Can employers justify the compulsory retirement of employees?
The Supreme Court finds a potentially legitimate aim in maintaining a compulsory retirement age for partners.
A partner at a law firm was compulsorily retired by the firm, in accordance with the partnership deed, at the end of the year in which he reached 65 years of age. The partner wanted to keep working for the firm but was not permitted to do so. He then brought proceedings against the firm on the grounds that he had been directly discriminated against on the grounds of his age.
The Employment Tribunal had originally held that compulsory retirement was a means of achieving the firm’s legitimate aims which were to:
- retain younger associates by providing partnership opportunities, after a reasonable period;
- facilitate partnership and workforce planning by having realistic long term expectations as to when vacancies will arise; and
- to contribute to a congenial and supportive culture in the firm by limiting the need to expel partners by way of performance management.
The Tribunal held that the claimant’s retirement was objectively justified. On appeal to the Employment Appeal Tribunal (the “EAT”) the EAT upheld one ground of the claimant’s appeal, that is, that while the Tribunal was entitled to find that compulsory retirement at a certain age achieved legitimate objectives, there was no evidence to support the firm’s claim that a compulsory retirement age of 65 was justified on the grounds that the claimant’s performance would decline at age 65.
Following an unsuccessful appeal to the Court of Appeal the claimant then appealed to the Supreme Court. His appeal was again rejected, the case being remitted to the Tribunal for it to decide if a compulsory retirement age of 65 was a proportionate means of achieving these aims.
Justifying direct age discrimination
The Supreme Court held that to justify direct age discrimination employers must show they have a social policy/public interest aim, and that, in the particular circumstances, the means chosen to achieve that aim are both appropriate and necessary. The Tribunal will now have to consider whether the law firm could have used a different, less discriminatory method of achieving their aim.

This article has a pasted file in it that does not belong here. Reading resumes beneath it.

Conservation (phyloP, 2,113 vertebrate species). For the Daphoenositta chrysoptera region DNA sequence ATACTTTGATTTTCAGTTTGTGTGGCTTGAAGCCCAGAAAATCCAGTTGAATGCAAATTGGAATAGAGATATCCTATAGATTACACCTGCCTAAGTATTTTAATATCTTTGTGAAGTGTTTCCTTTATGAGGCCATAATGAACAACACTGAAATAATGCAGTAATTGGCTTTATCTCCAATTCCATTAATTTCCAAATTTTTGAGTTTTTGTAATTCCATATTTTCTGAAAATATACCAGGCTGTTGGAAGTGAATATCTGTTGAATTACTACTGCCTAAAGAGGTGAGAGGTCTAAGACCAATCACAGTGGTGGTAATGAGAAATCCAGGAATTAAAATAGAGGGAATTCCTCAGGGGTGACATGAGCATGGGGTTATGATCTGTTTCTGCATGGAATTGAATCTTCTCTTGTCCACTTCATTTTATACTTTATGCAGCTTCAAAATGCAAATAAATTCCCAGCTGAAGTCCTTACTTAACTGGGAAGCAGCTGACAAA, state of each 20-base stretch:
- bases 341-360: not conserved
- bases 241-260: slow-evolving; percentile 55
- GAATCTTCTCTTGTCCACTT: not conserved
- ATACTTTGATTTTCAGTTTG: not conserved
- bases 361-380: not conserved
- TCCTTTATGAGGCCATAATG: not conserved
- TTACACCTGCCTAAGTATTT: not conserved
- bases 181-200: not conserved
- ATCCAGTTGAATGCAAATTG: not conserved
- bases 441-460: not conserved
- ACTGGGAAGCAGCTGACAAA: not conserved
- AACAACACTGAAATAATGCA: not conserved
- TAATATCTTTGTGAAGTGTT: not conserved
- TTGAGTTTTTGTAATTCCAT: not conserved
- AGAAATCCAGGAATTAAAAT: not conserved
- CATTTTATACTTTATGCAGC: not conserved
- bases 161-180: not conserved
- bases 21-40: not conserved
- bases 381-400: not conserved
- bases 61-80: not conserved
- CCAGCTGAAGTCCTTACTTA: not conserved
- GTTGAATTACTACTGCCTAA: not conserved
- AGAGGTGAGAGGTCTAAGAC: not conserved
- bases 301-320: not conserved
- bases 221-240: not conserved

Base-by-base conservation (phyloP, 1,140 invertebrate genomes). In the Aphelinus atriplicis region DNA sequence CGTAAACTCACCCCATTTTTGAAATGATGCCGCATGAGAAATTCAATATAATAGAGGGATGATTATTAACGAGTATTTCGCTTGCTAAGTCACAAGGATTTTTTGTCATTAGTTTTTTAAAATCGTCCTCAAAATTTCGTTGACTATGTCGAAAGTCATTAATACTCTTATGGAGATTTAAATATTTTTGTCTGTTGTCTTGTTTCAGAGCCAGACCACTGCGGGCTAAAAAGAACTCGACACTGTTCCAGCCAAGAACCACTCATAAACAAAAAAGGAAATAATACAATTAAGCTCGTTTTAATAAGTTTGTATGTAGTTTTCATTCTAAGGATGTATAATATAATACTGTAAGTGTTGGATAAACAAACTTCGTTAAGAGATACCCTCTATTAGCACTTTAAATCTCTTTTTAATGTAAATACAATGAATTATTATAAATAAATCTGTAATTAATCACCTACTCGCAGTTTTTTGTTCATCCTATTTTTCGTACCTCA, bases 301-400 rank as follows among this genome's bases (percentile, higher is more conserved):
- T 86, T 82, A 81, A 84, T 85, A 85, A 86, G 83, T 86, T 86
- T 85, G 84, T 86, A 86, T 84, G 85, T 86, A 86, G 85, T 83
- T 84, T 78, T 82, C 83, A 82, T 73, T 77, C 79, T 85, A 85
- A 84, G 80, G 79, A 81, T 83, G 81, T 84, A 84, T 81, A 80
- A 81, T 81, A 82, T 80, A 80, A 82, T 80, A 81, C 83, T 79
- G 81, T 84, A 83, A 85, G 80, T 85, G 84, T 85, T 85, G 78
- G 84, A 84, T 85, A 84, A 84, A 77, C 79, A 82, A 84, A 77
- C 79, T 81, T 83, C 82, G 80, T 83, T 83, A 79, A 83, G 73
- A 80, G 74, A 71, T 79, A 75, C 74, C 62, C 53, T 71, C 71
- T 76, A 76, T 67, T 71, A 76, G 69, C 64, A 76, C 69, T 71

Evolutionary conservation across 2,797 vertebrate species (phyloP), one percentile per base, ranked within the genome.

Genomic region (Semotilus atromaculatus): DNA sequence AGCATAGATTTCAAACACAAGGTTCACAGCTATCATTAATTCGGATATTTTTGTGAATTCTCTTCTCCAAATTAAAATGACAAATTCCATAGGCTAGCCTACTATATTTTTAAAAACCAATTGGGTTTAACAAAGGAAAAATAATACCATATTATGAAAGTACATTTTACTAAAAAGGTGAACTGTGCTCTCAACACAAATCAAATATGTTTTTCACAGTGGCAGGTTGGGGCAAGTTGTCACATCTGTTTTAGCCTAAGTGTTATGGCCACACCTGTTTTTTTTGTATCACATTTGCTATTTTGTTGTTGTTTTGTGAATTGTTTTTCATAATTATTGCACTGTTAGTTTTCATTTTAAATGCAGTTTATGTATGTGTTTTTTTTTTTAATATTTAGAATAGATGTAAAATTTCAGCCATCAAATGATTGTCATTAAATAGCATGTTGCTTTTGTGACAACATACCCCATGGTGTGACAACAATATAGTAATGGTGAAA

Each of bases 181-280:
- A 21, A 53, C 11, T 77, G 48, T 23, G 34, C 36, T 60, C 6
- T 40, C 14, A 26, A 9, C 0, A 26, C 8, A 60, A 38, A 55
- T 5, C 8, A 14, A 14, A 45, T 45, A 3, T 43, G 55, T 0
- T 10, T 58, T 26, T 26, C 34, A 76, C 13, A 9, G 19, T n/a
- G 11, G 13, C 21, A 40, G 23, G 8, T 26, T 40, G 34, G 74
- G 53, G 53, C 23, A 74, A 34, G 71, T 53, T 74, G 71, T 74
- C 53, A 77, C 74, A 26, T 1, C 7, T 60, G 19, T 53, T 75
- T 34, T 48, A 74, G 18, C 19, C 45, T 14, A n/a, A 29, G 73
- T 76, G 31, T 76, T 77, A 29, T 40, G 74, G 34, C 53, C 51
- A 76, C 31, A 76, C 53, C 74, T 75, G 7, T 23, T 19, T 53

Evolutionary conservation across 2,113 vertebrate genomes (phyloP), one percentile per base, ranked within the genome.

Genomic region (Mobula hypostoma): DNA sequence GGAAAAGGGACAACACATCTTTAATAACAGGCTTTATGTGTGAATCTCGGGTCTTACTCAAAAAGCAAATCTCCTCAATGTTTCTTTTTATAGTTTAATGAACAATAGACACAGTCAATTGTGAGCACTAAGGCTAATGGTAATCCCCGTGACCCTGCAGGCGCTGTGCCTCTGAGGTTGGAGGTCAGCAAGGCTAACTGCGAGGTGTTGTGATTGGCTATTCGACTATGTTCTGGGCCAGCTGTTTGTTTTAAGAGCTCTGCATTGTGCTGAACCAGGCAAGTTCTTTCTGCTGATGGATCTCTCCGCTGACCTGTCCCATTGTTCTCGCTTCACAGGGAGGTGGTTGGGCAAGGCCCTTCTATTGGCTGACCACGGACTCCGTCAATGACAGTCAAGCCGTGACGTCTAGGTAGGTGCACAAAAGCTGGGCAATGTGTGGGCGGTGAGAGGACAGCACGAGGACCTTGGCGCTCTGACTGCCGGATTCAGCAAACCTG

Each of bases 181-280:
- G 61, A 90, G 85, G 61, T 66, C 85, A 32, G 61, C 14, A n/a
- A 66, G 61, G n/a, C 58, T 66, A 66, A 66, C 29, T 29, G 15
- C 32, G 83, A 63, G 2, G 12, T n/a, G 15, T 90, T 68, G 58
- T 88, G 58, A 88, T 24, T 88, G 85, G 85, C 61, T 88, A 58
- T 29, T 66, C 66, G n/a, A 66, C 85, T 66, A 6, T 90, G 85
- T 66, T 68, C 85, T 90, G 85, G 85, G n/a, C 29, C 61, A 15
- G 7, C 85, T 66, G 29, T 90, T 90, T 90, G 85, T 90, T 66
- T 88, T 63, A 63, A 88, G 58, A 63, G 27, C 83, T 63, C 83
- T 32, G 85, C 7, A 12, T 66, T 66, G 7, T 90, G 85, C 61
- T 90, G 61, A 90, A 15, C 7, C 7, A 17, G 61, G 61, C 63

The Supreme Court referred to two kinds of legitimate objectives of a public interest nature which the European Court of Justice has in the past identified as meeting the criteria of appropriate and necessary:
- intergenerational fairness (which includes facilitating access to employment by young people, enabling older people to remain in the workforce, sharing limited opportunities to work in a particular profession fairly between the generations promoting diversity and the interchange of ideas between younger and older workers); and
- dignity (this includes avoiding the need to dismiss older workers due to underperformance, thus preserving their dignity and avoiding costly and divisive disputes).
The Supreme Court made it clear, however, that other employers cannot simply rely upon the aims which were held to be legitimate in this case; the aims must be legitimate for the business which seeks to rely on them.
Following the abolition of the default retirement age on 6 April, 2011, this decision will apply to employers generally in relation to employees and not just to the partnership scenario. While the Supreme Court was willing in principle to accept that the law firm’s aims in having a compulsory age of 65 were legitimate, any organisation that seeks to impose a compulsory retirement age will have to be prepared to justify why that particular age is necessary for its particular business.
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